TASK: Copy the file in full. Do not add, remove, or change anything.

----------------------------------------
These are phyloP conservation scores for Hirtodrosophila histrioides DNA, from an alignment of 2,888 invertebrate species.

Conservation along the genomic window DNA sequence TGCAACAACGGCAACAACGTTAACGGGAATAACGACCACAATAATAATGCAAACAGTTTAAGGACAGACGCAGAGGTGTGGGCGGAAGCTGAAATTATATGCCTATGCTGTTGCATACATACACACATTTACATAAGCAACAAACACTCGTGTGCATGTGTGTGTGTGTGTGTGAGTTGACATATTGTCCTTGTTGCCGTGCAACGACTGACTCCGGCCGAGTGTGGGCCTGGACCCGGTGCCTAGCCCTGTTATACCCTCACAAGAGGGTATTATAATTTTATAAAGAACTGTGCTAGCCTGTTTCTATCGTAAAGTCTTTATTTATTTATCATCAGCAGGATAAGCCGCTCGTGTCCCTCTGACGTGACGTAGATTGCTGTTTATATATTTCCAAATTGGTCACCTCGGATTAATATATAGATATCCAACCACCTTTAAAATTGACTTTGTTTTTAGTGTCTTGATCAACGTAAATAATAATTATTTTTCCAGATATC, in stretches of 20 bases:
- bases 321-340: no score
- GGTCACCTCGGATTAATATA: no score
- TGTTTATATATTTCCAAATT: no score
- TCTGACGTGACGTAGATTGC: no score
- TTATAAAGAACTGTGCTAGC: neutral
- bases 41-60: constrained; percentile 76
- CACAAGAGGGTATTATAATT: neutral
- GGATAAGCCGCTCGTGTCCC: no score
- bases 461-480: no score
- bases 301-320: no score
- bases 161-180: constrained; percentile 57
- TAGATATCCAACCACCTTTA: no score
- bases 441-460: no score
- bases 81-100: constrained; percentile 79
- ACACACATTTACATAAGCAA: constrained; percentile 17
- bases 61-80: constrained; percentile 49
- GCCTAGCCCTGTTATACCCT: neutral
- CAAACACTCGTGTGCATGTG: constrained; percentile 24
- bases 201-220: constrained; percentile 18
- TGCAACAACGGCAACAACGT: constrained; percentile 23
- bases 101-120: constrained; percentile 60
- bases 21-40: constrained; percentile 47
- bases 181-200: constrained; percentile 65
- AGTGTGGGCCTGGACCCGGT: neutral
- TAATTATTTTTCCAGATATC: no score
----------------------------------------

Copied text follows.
These are phyloP conservation scores for Hirtodrosophila histrioides DNA, from an alignment of 2,888 invertebrate species.

Conservation along the genomic window DNA sequence TGCAACAACGGCAACAACGTTAACGGGAATAACGACCACAATAATAATGCAAACAGTTTAAGGACAGACGCAGAGGTGTGGGCGGAAGCTGAAATTATATGCCTATGCTGTTGCATACATACACACATTTACATAAGCAACAAACACTCGTGTGCATGTGTGTGTGTGTGTGTGAGTTGACATATTGTCCTTGTTGCCGTGCAACGACTGACTCCGGCCGAGTGTGGGCCTGGACCCGGTGCCTAGCCCTGTTATACCCTCACAAGAGGGTATTATAATTTTATAAAGAACTGTGCTAGCCTGTTTCTATCGTAAAGTCTTTATTTATTTATCATCAGCAGGATAAGCCGCTCGTGTCCCTCTGACGTGACGTAGATTGCTGTTTATATATTTCCAAATTGGTCACCTCGGATTAATATATAGATATCCAACCACCTTTAAAATTGACTTTGTTTTTAGTGTCTTGATCAACGTAAATAATAATTATTTTTCCAGATATC, in stretches of 20 bases:
- bases 321-340: no score
- GGTCACCTCGGATTAATATA: no score
- TGTTTATATATTTCCAAATT: no score
- TCTGACGTGACGTAGATTGC: no score
- TTATAAAGAACTGTGCTAGC: neutral
- bases 41-60: constrained; percentile 76
- CACAAGAGGGTATTATAATT: neutral
- GGATAAGCCGCTCGTGTCCC: no score
- bases 461-480: no score
- bases 301-320: no score
- bases 161-180: constrained; percentile 57
- TAGATATCCAACCACCTTTA: no score
- bases 441-460: no score
- bases 81-100: constrained; percentile 79
- ACACACATTTACATAAGCAA: constrained; percentile 17
- bases 61-80: constrained; percentile 49
- GCCTAGCCCTGTTATACCCT: neutral
- CAAACACTCGTGTGCATGTG: constrained; percentile 24
- bases 201-220: constrained; percentile 18
- TGCAACAACGGCAACAACGT: constrained; percentile 23
- bases 101-120: constrained; percentile 60
- bases 21-40: constrained; percentile 47
- bases 181-200: constrained; percentile 65
- AGTGTGGGCCTGGACCCGGT: neutral
- TAATTATTTTTCCAGATATC: no score